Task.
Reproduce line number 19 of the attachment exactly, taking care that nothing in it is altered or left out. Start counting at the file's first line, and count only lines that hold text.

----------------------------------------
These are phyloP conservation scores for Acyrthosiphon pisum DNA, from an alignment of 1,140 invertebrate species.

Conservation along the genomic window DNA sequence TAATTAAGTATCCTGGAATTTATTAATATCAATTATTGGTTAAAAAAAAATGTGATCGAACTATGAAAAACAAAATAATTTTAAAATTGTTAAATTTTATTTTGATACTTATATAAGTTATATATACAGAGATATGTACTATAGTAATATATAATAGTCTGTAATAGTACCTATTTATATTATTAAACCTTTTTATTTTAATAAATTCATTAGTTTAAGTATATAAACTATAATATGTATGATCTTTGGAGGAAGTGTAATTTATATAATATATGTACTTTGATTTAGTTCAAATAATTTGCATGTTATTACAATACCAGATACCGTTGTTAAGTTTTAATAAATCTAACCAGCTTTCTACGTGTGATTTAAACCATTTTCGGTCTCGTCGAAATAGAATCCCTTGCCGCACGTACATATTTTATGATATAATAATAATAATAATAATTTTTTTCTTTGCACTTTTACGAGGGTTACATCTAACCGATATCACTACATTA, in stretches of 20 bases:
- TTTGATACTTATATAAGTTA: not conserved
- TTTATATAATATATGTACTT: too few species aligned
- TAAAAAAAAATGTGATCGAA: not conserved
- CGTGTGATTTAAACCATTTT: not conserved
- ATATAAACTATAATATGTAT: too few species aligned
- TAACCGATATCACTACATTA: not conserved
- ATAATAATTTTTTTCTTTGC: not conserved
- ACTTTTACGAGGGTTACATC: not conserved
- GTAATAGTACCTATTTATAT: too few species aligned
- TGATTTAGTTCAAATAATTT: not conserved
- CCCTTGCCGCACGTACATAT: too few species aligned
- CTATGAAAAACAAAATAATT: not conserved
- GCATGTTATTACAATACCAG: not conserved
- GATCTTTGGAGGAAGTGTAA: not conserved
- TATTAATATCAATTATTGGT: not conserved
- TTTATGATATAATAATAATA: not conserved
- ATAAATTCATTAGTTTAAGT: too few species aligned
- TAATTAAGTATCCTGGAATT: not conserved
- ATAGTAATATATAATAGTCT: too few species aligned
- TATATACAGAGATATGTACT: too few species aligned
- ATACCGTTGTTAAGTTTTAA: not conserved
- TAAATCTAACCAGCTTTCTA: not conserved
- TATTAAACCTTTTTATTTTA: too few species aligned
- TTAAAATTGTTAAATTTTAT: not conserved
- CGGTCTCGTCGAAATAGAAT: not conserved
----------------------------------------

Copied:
- ATAAATTCATTAGTTTAAGT: too few species aligned